Your article on the importance of addressing corruption in post-conflict Ukraine is right to identify the judiciary, transparency and civil society as key components, along with the importance of political will (As well as fighting Russia, Ukrainians are battling corruption at home, 16 June).

To add a further note of encouragement: in 2016, Ukraine put into place a world-leading online procurement system, ProZorro, specifically designed to combat corruption. By introducing extensive transparency into healthcare procurement, the country opened the entire process to public scrutiny and significantly reduced its public healthcare bill – as funds were spent on competitive healthcare procurement and not lining the pockets of market-rigging oligarchs. In other words, Ukraine already has some of the building blocks and experience in place for the time when donor funds are committed to reconstruction.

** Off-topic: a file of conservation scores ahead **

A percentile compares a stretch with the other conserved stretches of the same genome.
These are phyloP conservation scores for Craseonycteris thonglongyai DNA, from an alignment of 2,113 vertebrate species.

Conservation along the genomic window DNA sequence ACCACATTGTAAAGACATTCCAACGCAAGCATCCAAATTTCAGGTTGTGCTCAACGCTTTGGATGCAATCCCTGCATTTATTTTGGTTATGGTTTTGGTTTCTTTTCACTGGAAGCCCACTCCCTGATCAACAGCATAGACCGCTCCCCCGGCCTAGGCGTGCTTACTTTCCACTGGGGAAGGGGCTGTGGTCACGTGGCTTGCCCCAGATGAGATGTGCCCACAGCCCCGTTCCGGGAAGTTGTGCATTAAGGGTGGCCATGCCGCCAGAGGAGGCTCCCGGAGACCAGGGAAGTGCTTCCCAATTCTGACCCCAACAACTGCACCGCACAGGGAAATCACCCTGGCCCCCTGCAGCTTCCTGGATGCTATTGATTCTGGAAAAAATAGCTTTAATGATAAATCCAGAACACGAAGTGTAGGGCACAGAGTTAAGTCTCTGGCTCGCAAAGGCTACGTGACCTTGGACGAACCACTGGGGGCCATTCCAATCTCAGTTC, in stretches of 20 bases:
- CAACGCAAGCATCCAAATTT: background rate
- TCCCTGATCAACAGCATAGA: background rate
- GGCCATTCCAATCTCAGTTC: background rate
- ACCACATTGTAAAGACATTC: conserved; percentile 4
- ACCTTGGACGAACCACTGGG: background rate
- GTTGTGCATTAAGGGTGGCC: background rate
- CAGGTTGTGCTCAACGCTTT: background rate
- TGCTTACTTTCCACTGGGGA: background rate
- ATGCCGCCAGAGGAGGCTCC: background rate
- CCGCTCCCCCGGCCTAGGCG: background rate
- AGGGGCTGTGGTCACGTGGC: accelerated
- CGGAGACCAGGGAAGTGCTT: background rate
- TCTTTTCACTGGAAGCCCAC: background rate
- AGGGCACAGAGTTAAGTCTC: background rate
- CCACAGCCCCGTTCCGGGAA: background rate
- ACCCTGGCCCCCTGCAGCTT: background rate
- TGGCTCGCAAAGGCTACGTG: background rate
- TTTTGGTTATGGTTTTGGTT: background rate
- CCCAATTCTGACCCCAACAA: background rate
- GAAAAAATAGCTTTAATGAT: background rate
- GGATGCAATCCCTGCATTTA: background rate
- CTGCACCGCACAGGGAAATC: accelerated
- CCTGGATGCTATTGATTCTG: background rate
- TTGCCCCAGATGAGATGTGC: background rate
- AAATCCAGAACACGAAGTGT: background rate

Meanwhile, in the wake of the UK’s Covid PPE procurement fiasco, the post-Brexit procurement bill has still not passed through parliament as the government considers whether to back away from some of its initial commitments to adopt international best practice.
Prof Robert Barrington
Centre for the Study of Corruption, University of Sussex


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